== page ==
The probed point measurement can be tested in both 2W and 4W configurations.

NOTE: This type of testing can be completed on any Cirris tester using Easy-Wire.


Sequential Build

An Easy-Wire test program is a series of test instructions that describe a conductor’s test point origin and test point destination. A valid test program will contain instructions for every interconnection expected to exist in the device-under-test.

When the test method is set to Sequential Build, Easy-Wire requires completion of each instruction in sequence beginning with the first instruction.


Setup Example

Perhaps you are required to test a two-meter long cable assembly with MIL-W-16878/5 EE compliable conductors. Cirris Standard ACCH-DH (plugs into the CH2 connector) terminate the tester end and the mil standard D38999/20WB99PN terminate the DUT end. Other specs include:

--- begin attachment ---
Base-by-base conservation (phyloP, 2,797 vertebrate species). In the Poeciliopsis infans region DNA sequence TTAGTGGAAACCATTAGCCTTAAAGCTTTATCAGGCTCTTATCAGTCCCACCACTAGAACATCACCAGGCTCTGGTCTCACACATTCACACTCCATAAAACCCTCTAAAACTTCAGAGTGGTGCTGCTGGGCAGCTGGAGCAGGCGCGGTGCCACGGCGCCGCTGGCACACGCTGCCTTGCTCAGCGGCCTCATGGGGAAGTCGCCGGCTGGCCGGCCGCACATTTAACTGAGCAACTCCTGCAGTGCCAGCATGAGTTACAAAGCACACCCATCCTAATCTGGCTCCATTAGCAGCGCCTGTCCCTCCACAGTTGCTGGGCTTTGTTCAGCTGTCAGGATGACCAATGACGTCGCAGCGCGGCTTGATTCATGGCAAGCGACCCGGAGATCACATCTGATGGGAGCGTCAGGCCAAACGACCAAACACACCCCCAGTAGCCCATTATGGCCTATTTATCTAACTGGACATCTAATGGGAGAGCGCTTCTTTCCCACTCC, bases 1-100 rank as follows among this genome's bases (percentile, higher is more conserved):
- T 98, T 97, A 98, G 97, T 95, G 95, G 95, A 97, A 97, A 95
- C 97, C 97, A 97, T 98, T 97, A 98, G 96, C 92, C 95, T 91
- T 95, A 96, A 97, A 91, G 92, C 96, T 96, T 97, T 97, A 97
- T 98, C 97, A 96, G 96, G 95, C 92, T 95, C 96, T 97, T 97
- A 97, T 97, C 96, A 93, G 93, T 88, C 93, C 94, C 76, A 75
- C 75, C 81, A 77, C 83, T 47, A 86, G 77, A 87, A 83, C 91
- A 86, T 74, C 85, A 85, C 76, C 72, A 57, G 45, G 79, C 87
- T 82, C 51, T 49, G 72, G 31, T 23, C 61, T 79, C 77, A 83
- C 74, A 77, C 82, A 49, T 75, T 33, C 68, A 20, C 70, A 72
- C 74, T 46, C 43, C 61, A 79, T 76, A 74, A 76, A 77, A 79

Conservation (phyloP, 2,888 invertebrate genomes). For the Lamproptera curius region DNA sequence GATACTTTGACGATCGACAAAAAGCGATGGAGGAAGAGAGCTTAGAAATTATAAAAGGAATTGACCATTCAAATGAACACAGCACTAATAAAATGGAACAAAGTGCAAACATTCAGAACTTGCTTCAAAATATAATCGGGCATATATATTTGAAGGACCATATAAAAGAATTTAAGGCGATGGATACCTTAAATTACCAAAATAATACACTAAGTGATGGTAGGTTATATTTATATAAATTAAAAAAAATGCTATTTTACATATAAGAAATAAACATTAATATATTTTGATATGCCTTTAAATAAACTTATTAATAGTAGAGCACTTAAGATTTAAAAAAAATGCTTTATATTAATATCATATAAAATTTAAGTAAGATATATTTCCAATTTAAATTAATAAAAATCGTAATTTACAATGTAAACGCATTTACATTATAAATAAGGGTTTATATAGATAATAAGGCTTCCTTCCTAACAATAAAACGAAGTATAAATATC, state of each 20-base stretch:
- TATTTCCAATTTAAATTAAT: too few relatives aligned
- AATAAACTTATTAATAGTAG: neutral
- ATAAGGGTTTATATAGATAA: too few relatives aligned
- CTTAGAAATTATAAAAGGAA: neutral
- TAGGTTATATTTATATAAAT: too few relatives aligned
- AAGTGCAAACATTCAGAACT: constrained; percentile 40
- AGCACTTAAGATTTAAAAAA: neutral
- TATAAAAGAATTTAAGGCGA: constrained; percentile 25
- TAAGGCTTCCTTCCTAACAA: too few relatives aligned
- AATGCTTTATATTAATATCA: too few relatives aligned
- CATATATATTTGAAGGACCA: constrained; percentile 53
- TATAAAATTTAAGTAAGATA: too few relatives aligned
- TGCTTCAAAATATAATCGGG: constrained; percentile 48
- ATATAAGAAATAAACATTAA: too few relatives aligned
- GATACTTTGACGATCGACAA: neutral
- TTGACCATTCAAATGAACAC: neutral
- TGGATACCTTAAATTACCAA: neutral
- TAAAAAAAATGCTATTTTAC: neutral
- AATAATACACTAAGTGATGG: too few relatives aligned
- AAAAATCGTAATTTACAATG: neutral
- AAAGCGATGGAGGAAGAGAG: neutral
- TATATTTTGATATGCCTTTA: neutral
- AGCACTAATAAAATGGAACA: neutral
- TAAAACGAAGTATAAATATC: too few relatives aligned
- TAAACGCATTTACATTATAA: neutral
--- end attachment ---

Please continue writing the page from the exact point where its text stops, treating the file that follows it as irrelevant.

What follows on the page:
• Connection resistance is 0.5 ohms max.
  • DWV at 1000 VAC for 1 second with Leakage Current at 2.5 mA max.
  • Insulation Resistance 500 M ohms min.

Begin by starting Easy-Wire and choosing Create Test.


Choose to create a test program using traditional fixturing.


Add the Mil-Spec connector and name it P3.


Next, add any single pin connector and named it Probe.


The customer’s schematic for the interface cable is shown below:


Plug the assembly into the CH2 tester and attached the connector to comply with the customer’s schematic.

The test program contains a fabricated probe lead from a CH2 mating connector with the probe lead connected to the 32nd position of that connector. Plug this assembly into the fifth scanner card of the CH2 so that the fabricated probe occupies system point 160. Then in Easy-Wire, attach the test point named PROBE to the tester at point 160.

This section of the Test Program Report shows the complete attachment arrangement:


Operating Parameters

Under the Set Test Defaults tab, set the Start Condition to Start Button is Pressed.

Set the Test Method to Sequential Build Test.

Check the box next to Show Current Instruction.


Click Set High Voltage.